ESA said in a statement that NASA will take part in the mission too, with ground stations in its Deep Space Network helping to maintain 24-hour operation. [Wasn't that network designed to scan the skies for signals from intelligent life forms in outer space? Well, at least they now have a sensible use for that.]
As reported yesterday, the Canadian federal government has allowed Telesat Canada to launch two new satellites in 2000. Telesat, Canada's satellite communications company, welcomed the decision.
It said in a statement that the new Anik-F satellites, which will carry broadcasting, telecommunications and wireless communications services, will replace today's Anik E satellites when they reach the end of their service lives.
"This is a very important announcement for all Canadians, because it ensures Canada will enter the 21st century with the world's most powerful and cost-effective satellite communications system," said Larry Boisvert, Telesat's president and CEO.
By supporting its plans to build and launch the Anik F satellites, the federal government ensures a seamless transition of service between the Anik Es and the new satellites, Telesat said. Like the Anik Es, the Anik F satellites will play a critical role in Canada's communications infrastructure.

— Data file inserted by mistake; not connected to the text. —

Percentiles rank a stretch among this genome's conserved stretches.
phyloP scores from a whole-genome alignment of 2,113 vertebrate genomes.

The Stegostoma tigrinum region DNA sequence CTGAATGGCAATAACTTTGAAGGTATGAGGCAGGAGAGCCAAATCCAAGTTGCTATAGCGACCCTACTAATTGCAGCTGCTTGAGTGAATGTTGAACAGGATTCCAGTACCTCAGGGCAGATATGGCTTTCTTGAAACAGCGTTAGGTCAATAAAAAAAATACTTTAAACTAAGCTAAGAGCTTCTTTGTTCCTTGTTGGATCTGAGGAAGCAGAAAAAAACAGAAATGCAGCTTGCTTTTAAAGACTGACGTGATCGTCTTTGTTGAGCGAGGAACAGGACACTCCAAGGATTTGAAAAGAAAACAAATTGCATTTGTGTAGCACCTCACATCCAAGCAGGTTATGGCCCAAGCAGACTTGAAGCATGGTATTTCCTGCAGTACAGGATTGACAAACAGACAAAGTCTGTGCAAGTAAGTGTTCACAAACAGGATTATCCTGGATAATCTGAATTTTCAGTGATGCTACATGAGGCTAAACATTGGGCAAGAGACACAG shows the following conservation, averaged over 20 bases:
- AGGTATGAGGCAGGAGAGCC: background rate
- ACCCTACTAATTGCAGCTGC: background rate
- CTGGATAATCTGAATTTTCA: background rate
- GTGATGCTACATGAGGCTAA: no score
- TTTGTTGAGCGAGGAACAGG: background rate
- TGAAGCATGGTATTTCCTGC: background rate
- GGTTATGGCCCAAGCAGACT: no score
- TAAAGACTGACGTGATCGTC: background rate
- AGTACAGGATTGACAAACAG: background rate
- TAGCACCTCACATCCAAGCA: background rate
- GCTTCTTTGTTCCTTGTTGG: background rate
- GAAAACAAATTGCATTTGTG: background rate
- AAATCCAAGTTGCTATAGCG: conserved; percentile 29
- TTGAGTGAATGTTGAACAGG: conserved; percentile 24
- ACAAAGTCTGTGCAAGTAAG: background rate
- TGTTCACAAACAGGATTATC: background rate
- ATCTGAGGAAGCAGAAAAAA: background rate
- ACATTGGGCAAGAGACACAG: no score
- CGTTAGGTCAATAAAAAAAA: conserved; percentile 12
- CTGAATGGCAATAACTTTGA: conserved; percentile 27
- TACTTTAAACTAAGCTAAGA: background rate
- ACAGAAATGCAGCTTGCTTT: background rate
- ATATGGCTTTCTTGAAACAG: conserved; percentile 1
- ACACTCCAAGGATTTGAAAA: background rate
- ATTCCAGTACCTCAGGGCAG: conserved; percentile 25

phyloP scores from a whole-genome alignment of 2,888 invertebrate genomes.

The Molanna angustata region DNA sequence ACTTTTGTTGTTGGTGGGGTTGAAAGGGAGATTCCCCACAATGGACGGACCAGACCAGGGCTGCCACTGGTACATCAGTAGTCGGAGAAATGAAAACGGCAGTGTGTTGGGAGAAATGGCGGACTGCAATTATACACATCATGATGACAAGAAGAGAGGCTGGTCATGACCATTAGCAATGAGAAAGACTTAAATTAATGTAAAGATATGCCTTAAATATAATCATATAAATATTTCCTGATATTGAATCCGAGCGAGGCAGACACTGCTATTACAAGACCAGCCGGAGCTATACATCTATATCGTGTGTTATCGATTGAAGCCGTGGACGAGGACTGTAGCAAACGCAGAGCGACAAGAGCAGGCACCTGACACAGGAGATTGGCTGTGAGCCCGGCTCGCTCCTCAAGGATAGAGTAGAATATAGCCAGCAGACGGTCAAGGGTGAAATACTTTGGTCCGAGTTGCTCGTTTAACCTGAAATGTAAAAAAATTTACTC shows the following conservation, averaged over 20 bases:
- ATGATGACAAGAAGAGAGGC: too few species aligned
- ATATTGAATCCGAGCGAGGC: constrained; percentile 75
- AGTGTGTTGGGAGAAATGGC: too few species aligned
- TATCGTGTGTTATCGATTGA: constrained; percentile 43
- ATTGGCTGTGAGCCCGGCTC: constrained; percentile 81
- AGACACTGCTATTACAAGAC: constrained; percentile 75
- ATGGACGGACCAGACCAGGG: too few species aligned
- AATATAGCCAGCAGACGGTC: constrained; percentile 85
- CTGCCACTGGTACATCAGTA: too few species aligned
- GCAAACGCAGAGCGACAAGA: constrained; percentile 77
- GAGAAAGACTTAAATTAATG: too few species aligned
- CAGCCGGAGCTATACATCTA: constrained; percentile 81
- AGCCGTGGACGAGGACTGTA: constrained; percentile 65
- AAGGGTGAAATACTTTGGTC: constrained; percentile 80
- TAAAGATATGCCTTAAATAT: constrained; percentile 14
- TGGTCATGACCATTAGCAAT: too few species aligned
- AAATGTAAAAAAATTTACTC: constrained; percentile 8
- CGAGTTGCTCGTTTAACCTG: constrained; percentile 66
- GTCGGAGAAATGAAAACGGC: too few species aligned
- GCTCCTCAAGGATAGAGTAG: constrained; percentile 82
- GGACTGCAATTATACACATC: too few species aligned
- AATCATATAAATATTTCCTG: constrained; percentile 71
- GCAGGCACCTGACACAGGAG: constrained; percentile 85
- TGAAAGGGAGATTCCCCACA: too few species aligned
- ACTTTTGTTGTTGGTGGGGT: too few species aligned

Last January, Russia put two monkeys in a capsule called Bion-11 and sent them on a two-week space flight. Both returned unharmed. One of them, called Multik, however didn't survive the treatment by specialists of the Russian "Institute for Medical and Biological Problems."
He died when they tried to take samples of muscle and bone cells, whereas his co-cosmonaut Lapik survived the operation (Sat-ND, 9.1.97.) The sudden death of Multik was widely reported, and NASA (which participates in the Bion programme) soon let it be known that it had "determined that this risk is unacceptable and is therefore discontinuing its participation in the primate experiments on Bion 12."
Yevgeny Ilyin, Deputy Director of the "Institute for Medical and Biological Problems," was upset: "This accident and the 'greens' movement influenced NASA, and it suggested that monkeys be replaced by rats" (Sat-ND, 23.4.97.)
Unfortunately, this is exactly what is going to happen. According to Itar-Tass, the Russian Space Agency and NASA will soon sign an agreement about the Bion-12 mission now with rats and mice on board. Those animals have a big advantage over monkeys: they can usually be killed and disposed of quietly without any protest from the public.
However, Bion-12 will be delayed by a few years it will not be launched in 1998 as originally planned but in summer 2000. Itar-Tass said that although it has not been decided how many animals will be put into space, the satellite is likely to carry 35-40 rats and over 40 mice.